In the lawsuit, Cooper and Valentine Brown accuse Drake and their “No Guidance” collaborators of stealing several items from “I Love Your Dress,” including the lyrics from the Hook – “She got it; she got it ”in“ I Love Your Dress ”versus“ You got it, girl; you got it ”in“ No Guidance ”- as well as the primary scales and a“ distinctive sound effect ”described as“ a pitch-metronome click and vocal effect through which parts of the primary vocal part seem to work ”accelerated to a high register and to the Double / echo of primary vocal voice added. “According to the lawsuit, plaintiffs consulted” highly respected musicologists “to determine similarities between the two tracks.
“Of course, any comparative analysis of beat, text, hook, rhythmic structure, metric placement and narrative context shows that ‘No Guidance’ was copied or mainly derived from ‘I Love Your Dress’,” says the lawsuit that was dated Attorney filed Neil Solomon by McLaughlin & Stern in West Palm Beach, Florida. The complaint states that “I Love Your Dress” was first released on SoundCloud in July 2016, almost three years before “No Guidance” was released. It was later recorded on Cooper’s 2019 EP My life in black and white.
Cooper, Valentine and Signature SKillz Entertainment (the company behind “I Love Your Dress”) are seeking actual and punitive damages, 50% of the publication, and proceeds from “No Guidance,” a full record of all defendants’ financial records relating to the Song – and post-trial interest and attorney’s fees.
“No Guidance” also reached # 1 poster‘s R & B / Hip-Hop Airplay, US Adult R&B Songs and US Rhythmic Charts and received a nomination for Best R&B Song at the 2020 Grammys. The song’s official music video has garnered over 374 million YouTube views while in complaint on it Attention is drawn to the fact that the main hook and refrain were used in advertisements for “various products and / or services”.
In order to create a more direct connection between Cooper and Valentine and the “No Guidance” team, the lawsuit states that in early March 2019 Microphone tea – an A&R rep with close ties to Drake’s former Cash Money Records label and associated artist management company AMAG Collective – contacted Cooper, allegedly to “discuss Cooper’s musical talents.”
After that conversation, Cooper emailed Tee through his marketing agents with a link My life in black and white. Tee reportedly then asked Cooper if he had unreleased music to air – “presumably so that Mic Tee and / or his staff could use such music with minimal risk of later infringement lawsuits,” the lawsuit said. Although Cooper never sent additional songs, he became “suspicious of the interaction” when he first heard “No Guidance,” which was released a few months later in June 2019.
To further demonstrate that the No Guidance team had access to I Love Your Dress, the complaint adds that Brown was “in regular and close contact during the time that No Guidance” was written and recorded “Founder stood with Cash Money Bryan Williams (aka Birdman) in their work as co-producers and co-stars of the feature film You ball.
“Additional social and business links between and between Mic Tee, Cash Money Records, AMAG, Brown and Drake abound,” the lawsuit continues, “and further discoveries will likely support the claim that the defendants had access to the work and actually heard it, then integrated important elements of it into the creation of No Guidance. “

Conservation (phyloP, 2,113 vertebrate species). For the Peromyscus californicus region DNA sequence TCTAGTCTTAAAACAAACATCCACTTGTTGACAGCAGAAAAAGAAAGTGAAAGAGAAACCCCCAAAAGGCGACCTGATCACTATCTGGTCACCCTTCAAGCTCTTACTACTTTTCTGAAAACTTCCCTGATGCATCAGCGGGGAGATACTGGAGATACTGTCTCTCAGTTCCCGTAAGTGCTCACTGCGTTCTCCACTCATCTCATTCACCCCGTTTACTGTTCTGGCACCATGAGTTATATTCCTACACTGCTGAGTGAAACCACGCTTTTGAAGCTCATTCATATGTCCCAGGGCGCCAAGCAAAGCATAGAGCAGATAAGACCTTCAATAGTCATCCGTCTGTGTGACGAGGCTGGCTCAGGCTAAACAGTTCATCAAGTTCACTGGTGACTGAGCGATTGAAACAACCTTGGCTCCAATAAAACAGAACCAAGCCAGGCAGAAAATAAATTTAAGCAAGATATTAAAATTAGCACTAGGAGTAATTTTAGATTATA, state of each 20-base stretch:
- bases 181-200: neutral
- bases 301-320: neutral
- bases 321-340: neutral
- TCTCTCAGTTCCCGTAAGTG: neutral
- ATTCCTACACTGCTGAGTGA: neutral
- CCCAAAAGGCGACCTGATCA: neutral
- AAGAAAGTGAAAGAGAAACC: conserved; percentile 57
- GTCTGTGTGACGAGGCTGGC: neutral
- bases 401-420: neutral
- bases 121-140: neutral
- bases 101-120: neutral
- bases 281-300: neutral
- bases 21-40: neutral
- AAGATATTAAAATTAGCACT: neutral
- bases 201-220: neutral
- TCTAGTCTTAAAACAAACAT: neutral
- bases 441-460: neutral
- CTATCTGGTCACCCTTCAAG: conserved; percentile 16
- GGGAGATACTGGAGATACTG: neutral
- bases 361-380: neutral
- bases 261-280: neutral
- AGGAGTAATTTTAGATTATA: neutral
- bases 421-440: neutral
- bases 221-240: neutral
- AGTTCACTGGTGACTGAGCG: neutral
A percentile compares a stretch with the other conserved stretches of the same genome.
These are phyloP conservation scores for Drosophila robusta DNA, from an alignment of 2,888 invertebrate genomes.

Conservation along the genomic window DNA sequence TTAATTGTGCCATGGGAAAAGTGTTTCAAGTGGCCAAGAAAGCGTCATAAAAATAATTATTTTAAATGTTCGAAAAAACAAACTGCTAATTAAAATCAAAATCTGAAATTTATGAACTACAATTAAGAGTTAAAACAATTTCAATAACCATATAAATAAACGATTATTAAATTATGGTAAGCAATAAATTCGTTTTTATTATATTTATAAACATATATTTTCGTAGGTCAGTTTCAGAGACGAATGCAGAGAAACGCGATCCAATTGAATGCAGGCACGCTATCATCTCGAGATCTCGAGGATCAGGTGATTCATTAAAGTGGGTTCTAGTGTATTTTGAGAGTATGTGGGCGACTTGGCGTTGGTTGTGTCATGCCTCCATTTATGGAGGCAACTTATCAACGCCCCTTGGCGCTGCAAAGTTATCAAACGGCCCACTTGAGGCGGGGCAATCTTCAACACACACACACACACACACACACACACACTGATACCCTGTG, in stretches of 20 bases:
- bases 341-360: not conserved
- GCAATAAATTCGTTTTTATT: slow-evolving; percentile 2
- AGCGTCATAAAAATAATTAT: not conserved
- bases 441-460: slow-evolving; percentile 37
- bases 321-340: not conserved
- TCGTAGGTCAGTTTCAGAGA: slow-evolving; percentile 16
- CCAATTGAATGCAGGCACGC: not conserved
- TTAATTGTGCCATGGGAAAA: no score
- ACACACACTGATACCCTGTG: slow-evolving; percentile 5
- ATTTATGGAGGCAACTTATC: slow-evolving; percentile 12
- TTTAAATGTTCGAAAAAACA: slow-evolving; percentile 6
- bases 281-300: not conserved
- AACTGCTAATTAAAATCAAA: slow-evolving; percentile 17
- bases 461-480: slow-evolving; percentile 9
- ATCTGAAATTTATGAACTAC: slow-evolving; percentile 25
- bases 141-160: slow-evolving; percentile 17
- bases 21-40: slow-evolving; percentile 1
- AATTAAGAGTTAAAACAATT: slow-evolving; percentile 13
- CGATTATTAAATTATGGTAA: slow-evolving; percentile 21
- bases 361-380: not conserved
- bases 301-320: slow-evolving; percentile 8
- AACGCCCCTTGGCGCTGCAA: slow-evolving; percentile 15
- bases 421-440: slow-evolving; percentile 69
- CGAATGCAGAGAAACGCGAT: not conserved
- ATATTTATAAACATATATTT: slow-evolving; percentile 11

Later in the lawsuit, Cooper and Valentine say they informed the defendants of their alleged injury and called for financial relief in a letter sent through their lawyers on December 15, 2020, but claim the letter was ignored.
“The complaint filed by our office speaks for itself, and we encourage anyone interested to read the allegations set out in the complaint in full,” says McLaughlin & Stern attorney Chester Ostrowski, who is representing Cooper and Valentine in the case, issued a statement poster. “The core of the lawsuit, however, is that the defendants copied the plaintiffs’ original song. I love your dress, in various material ways. The plaintiffs’ song was first recorded and published. The defendants had access to it, and we believe the evidence will show that they knowingly and intentionally copied and used substantial portions of it to create the infringing song without consent. No instructions. According to the plaintiffs, the similarities between the two songs taken together cannot be mere accident. Artists and producers should be fully or partially credited and compensated for the works they have created; that is all the plaintiffs are looking for here, and they are eagerly awaiting their day in court. “
Sony Music Entertainment, which distributed “No Guidance” and is also named as a defendant in the lawsuit, declined to comment on the story.
The other defendants named in the lawsuit are Brown’s production company Chris Brown Entertainment (aka Culture Beyond UR Experience), songwriter-producer Anderson Hernandez (aka Vinylz), songwriter-producer Joshua Louis Huizar (aka J-Louis), songwriter-producer Travis Darelle Walton (aka Teddy Walton), songwriter Nija Charles (aka Nija), songwriter Tyler Bryant (aka Velous), songwriter Michee Patrick Lebrun (aka Che Ecru) and songwriter-producer Noah Shebib (aka 40).
Also named are the publishers Songs of Universal Inc., 1damentional Publishing, Mavor & Moses Publishing (dba Roncesvalles Music Publishing), Sony / ATV, Vinylz Music Group, JLouisMusic and Songs of Amnija; and Brown’s record label RCA Records.